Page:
1979 – In an all-New Yorker U.S. Open men’s final, John McEnroe beats Vitas Gerulaitis, 7-5, 6-3, 6-3. Tracy Austin, at 16 years, 8 months and 28 days, becomes the youngest U.S. Open women’s singles champion, ending Chris Evert’s 31-match win streak at the Open with a 6-4, 6-3 win.
1984 – John McEnroe beats Ivan Lendl 6-3, 6-4, 6-1 to win his fourth U.S. Open.
1990 – Pete Sampras, at the age of 19 years and 28 days, becomes the youngest U.S. Open men’s singles champion, defeating Andre Agassi, 6-4, 6-3, 6-2.
1992 – Robin Yount becomes the 17th player to reach 3,000 hits in the Milwaukee Brewers’ 5-4 loss to the Cleveland Indians.
2000 – Venus Williams wins her first U.S. Open singles title, defeating Lindsay Davenport, 6-4, 7-5.
2006 – Top-ranked Ohio State tightens its hold on the No. 1 spot after beating the No. 2 ranked and defending champion Texas Longhorns 24-7 in Austin, Texas.
2007 – Asafa Powell sets another world record in the 100 meters, winning a heat at the Rieti Grand Prix in 9.74 seconds. The world’s fastest man improves his record by 0.03 seconds, having run 9.77 three times.
2012 – Serena Williams, two points from defeat, suddenly regains her composure and her game, coming back to win the last four games and beat No. 1-ranked Victoria Azarenka 6-2, 2-6, 7-5 for her fourth U.S. Open championship and 15th Grand Slam title overall.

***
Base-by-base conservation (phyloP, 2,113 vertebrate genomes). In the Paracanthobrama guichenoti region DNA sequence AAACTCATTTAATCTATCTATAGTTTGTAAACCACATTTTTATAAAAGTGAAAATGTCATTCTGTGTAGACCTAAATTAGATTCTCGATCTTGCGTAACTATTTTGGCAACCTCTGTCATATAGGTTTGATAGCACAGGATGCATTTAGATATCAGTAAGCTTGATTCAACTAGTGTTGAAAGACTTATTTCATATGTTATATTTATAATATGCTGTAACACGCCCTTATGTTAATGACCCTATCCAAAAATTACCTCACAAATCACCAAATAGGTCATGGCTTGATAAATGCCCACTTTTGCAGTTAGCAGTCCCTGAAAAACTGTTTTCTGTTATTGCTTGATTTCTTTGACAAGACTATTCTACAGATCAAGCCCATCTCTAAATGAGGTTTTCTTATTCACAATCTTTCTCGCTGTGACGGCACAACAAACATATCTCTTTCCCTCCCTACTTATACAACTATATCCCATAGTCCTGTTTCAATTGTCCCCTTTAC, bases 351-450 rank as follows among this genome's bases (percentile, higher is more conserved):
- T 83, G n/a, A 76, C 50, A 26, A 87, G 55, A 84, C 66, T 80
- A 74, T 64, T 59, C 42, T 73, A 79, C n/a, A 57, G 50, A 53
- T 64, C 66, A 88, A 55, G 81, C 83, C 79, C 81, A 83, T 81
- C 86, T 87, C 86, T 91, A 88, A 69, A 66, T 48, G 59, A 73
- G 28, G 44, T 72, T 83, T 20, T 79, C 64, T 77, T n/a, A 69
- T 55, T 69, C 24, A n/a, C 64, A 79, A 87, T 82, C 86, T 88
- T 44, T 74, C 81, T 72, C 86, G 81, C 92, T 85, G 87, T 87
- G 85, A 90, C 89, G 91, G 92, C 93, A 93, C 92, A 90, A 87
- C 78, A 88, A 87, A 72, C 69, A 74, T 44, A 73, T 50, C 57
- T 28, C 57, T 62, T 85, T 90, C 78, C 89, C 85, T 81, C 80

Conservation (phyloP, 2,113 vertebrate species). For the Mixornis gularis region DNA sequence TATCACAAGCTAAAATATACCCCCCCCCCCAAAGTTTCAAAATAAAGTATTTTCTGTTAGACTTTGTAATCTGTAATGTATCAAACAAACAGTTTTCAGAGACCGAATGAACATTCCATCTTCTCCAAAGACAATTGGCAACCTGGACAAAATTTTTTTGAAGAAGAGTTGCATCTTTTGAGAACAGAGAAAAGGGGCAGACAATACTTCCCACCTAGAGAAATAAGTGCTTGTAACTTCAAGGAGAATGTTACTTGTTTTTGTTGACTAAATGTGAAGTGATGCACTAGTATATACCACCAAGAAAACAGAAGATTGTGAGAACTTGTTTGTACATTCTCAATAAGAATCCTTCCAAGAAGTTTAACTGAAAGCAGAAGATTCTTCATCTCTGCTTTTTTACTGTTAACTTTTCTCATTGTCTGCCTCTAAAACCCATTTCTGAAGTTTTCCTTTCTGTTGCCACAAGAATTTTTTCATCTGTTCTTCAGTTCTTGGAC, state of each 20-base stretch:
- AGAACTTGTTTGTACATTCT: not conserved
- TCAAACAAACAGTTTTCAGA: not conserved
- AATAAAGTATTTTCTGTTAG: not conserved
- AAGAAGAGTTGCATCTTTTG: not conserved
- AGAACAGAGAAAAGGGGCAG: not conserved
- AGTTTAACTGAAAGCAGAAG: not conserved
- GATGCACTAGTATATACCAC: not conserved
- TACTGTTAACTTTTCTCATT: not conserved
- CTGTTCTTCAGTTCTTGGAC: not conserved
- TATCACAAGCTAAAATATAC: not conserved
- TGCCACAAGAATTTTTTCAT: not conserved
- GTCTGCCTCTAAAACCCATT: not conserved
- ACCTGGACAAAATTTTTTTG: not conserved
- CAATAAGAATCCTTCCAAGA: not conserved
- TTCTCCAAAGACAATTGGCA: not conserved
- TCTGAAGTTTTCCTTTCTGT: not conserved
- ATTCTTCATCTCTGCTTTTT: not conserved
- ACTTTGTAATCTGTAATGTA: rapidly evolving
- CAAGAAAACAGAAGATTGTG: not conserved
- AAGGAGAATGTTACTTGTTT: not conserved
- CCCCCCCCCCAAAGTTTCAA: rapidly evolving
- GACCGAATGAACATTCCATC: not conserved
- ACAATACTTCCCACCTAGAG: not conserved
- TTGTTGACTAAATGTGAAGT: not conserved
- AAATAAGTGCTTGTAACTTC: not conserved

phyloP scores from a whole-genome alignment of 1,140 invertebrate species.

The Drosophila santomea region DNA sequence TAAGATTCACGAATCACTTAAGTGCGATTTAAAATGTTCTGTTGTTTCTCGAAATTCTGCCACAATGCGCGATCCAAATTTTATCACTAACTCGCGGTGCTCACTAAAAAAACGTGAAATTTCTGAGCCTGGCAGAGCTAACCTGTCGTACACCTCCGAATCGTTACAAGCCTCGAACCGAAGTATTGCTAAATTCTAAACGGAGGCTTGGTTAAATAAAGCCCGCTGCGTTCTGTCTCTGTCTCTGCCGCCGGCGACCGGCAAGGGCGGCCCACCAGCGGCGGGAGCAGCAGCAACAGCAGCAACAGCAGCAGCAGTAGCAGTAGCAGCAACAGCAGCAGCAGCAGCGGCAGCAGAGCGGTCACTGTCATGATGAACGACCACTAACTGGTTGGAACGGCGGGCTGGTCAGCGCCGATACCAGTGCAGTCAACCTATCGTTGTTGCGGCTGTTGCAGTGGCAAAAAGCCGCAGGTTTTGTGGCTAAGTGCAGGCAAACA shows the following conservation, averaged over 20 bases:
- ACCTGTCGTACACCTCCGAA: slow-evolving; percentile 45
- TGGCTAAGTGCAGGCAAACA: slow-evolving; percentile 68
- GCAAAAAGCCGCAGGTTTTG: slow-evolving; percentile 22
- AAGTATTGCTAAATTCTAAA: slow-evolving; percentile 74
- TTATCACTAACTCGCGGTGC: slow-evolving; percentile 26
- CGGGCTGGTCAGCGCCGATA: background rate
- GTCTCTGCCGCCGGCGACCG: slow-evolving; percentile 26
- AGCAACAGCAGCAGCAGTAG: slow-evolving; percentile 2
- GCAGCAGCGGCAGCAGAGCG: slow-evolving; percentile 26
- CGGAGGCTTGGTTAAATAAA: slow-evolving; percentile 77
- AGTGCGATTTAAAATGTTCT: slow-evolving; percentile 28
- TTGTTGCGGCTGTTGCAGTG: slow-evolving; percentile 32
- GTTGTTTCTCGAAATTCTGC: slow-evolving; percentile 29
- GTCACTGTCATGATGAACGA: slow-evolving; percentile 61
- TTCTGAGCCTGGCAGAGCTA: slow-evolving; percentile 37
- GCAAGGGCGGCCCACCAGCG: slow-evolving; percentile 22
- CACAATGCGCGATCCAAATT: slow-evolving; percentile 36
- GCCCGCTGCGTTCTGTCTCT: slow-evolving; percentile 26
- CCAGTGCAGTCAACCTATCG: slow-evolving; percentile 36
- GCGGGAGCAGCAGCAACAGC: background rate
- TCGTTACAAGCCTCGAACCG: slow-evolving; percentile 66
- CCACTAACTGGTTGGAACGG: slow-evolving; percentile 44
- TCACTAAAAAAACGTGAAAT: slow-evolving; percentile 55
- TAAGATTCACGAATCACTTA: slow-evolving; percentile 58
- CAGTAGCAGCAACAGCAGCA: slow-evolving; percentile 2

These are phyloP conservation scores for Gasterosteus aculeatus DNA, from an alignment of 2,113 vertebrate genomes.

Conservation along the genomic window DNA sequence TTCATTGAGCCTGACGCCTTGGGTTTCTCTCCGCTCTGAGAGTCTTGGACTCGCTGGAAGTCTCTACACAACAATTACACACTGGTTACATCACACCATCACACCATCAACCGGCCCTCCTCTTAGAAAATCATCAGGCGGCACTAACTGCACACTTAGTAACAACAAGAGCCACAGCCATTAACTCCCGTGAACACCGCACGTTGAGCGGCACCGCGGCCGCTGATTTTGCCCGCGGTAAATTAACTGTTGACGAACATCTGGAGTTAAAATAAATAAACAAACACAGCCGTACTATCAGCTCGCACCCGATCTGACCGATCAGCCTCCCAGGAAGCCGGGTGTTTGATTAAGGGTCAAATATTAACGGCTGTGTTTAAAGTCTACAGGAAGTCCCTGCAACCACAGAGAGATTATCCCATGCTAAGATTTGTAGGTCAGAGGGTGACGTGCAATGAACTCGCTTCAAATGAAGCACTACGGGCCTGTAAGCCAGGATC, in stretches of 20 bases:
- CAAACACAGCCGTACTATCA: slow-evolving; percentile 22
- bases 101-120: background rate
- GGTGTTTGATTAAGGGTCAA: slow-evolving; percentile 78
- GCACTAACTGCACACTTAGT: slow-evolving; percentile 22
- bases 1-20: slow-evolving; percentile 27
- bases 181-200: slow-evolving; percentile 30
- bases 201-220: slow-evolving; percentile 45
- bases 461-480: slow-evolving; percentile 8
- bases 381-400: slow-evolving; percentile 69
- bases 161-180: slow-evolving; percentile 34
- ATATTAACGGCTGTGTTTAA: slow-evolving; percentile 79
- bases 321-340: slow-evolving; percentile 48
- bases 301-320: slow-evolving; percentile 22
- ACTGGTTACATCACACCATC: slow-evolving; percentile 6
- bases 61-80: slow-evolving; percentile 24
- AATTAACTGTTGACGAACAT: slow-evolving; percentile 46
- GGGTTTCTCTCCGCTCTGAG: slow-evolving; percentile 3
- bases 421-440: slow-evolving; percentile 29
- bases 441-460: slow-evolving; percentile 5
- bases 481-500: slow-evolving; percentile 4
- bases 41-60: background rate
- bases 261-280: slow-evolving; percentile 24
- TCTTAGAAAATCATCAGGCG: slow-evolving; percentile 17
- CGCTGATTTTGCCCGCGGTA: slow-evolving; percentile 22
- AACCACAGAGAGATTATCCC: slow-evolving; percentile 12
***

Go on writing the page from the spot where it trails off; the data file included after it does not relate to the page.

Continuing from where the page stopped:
2015 – Japan’s Saori Yoshida wins her 16th world or Olympic freestyle title at the world wrestling championships. The most decorated athlete in wrestling history, the 32-year-old Yoshida wins her 13th title at worlds – to go with three Olympic golds in as many tries.
2017 – Sloane Stephens dominates Madison Keys in the U.S. Open final and wins 6-3, 6-0 for her first Grand Slam title. The 83rd-ranked Stephens is the second unseeded woman to win the tournament in the Open era, which began in 1968.
2018 – Alabama strengthens its hold on No. 1 over No. 2 Clemson. The Crimson Tide made its 106th overall appearance at the top of the AP football rankings, which started in 1936, passing Ohio State for the most by any school.
2018 – Cleveland ends its 17-game losing streak with a 21-21 tie against the Pittsburgh Steelers.